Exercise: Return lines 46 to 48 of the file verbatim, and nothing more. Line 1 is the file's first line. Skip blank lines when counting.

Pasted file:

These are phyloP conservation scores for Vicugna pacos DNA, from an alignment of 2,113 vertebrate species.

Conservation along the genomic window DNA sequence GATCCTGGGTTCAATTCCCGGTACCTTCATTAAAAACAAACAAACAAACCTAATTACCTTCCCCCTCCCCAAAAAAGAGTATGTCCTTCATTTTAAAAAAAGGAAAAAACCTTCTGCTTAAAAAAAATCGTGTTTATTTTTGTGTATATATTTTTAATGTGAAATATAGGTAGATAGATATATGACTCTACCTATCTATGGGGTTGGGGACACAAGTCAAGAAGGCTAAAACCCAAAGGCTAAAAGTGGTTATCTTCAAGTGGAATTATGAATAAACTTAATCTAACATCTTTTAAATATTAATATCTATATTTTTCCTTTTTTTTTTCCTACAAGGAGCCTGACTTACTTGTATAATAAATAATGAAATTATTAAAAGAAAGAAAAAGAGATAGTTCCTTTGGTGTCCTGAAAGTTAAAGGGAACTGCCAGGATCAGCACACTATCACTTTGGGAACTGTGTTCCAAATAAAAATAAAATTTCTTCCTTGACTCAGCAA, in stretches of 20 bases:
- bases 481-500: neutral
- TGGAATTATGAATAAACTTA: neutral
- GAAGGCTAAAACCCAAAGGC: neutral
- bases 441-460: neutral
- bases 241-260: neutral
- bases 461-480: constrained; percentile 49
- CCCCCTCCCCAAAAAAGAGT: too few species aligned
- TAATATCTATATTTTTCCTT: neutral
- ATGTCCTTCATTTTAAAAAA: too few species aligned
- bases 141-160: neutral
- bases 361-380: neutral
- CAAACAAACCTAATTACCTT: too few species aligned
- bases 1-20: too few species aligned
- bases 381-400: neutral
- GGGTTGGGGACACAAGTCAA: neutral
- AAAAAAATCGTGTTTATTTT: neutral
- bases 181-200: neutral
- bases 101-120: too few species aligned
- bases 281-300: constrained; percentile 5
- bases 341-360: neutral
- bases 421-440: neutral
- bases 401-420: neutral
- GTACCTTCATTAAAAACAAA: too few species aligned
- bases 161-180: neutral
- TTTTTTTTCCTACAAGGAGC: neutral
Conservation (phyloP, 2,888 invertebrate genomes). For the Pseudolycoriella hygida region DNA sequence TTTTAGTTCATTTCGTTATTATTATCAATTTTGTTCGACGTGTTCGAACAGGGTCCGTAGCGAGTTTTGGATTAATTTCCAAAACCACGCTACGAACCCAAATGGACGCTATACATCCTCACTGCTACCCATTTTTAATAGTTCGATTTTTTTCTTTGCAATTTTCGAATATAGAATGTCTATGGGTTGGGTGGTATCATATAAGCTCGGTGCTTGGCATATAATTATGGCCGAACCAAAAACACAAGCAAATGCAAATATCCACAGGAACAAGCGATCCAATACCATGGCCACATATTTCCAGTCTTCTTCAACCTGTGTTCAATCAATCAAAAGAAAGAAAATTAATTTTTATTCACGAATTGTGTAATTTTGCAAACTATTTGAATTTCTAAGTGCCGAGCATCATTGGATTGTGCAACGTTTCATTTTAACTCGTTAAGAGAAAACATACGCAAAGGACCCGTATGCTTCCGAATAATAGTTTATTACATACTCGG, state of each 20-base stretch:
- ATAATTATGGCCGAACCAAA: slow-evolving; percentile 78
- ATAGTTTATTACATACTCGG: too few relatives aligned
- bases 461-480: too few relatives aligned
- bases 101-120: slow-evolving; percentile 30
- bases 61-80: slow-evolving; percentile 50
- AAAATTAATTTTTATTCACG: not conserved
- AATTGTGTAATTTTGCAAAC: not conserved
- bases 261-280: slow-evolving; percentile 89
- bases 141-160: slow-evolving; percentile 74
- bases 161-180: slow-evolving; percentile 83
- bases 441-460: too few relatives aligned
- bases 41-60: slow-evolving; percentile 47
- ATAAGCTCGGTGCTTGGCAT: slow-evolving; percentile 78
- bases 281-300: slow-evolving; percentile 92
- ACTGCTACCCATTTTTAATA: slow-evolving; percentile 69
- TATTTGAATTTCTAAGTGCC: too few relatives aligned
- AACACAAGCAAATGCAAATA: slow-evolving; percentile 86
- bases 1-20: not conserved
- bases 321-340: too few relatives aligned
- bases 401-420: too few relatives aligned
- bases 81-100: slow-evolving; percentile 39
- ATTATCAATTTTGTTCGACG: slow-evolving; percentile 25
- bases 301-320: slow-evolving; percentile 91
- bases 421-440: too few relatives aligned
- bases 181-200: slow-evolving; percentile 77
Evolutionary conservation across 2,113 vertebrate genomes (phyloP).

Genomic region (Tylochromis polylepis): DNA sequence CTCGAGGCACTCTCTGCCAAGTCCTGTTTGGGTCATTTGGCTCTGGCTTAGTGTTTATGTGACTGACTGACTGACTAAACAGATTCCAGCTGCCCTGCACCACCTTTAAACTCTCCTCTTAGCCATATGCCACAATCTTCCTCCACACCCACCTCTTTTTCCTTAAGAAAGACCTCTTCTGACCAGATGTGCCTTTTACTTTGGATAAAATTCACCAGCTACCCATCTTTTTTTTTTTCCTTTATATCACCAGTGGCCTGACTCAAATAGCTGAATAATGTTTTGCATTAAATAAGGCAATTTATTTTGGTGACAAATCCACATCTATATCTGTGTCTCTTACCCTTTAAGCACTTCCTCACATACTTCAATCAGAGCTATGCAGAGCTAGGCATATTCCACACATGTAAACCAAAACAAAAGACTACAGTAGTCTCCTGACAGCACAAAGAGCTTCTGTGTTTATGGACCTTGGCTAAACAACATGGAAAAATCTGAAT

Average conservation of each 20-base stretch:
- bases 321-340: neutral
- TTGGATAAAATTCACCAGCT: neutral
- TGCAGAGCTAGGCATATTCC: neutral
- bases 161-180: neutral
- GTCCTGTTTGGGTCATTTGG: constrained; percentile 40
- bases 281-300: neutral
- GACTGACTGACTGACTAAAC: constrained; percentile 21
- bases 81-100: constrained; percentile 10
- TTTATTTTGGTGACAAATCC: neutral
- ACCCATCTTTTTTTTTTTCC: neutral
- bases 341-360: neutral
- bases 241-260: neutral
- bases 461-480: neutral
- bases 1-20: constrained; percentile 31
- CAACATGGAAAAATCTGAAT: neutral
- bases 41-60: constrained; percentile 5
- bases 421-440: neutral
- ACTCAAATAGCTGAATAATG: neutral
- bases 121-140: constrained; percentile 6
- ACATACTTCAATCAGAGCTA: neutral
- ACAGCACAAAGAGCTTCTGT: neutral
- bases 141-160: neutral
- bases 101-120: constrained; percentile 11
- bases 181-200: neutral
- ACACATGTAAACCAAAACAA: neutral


- bases 1-20: not conserved
- bases 321-340: too few relatives aligned
- bases 401-420: too few relatives aligned